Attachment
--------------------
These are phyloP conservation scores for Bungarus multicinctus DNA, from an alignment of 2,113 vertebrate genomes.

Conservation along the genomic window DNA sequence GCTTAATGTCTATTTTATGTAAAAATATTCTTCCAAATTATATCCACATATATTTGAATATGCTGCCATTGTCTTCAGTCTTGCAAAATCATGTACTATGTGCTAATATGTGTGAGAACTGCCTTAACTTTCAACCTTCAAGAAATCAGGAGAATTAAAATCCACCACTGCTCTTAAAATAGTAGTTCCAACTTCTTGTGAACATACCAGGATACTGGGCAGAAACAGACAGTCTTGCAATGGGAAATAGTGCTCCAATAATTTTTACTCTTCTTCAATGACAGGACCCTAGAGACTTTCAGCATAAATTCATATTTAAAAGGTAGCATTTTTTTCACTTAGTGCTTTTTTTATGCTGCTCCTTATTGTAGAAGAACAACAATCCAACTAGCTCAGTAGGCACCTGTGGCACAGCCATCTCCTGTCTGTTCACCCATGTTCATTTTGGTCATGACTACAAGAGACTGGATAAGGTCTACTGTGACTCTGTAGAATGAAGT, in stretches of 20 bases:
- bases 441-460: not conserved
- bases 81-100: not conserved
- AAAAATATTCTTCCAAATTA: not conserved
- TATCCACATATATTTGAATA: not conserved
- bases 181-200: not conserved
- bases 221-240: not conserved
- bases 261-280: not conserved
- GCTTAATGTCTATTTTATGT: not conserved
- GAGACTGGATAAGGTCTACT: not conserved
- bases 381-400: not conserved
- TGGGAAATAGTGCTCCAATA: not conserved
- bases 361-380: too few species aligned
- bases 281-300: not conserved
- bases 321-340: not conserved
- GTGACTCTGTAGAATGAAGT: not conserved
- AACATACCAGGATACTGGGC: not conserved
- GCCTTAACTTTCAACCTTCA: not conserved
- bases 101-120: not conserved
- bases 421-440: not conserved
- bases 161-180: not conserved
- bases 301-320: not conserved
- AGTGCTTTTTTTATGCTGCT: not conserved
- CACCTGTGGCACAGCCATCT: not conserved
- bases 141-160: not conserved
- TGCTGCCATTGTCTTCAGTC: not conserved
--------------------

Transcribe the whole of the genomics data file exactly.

These are phyloP conservation scores for Bungarus multicinctus DNA, from an alignment of 2,113 vertebrate genomes.

Conservation along the genomic window DNA sequence GCTTAATGTCTATTTTATGTAAAAATATTCTTCCAAATTATATCCACATATATTTGAATATGCTGCCATTGTCTTCAGTCTTGCAAAATCATGTACTATGTGCTAATATGTGTGAGAACTGCCTTAACTTTCAACCTTCAAGAAATCAGGAGAATTAAAATCCACCACTGCTCTTAAAATAGTAGTTCCAACTTCTTGTGAACATACCAGGATACTGGGCAGAAACAGACAGTCTTGCAATGGGAAATAGTGCTCCAATAATTTTTACTCTTCTTCAATGACAGGACCCTAGAGACTTTCAGCATAAATTCATATTTAAAAGGTAGCATTTTTTTCACTTAGTGCTTTTTTTATGCTGCTCCTTATTGTAGAAGAACAACAATCCAACTAGCTCAGTAGGCACCTGTGGCACAGCCATCTCCTGTCTGTTCACCCATGTTCATTTTGGTCATGACTACAAGAGACTGGATAAGGTCTACTGTGACTCTGTAGAATGAAGT, in stretches of 20 bases:
- bases 441-460: not conserved
- bases 81-100: not conserved
- AAAAATATTCTTCCAAATTA: not conserved
- TATCCACATATATTTGAATA: not conserved
- bases 181-200: not conserved
- bases 221-240: not conserved
- bases 261-280: not conserved
- GCTTAATGTCTATTTTATGT: not conserved
- GAGACTGGATAAGGTCTACT: not conserved
- bases 381-400: not conserved
- TGGGAAATAGTGCTCCAATA: not conserved
- bases 361-380: too few species aligned
- bases 281-300: not conserved
- bases 321-340: not conserved
- GTGACTCTGTAGAATGAAGT: not conserved
- AACATACCAGGATACTGGGC: not conserved
- GCCTTAACTTTCAACCTTCA: not conserved
- bases 101-120: not conserved
- bases 421-440: not conserved
- bases 161-180: not conserved
- bases 301-320: not conserved
- AGTGCTTTTTTTATGCTGCT: not conserved
- CACCTGTGGCACAGCCATCT: not conserved
- bases 141-160: not conserved
- TGCTGCCATTGTCTTCAGTC: not conserved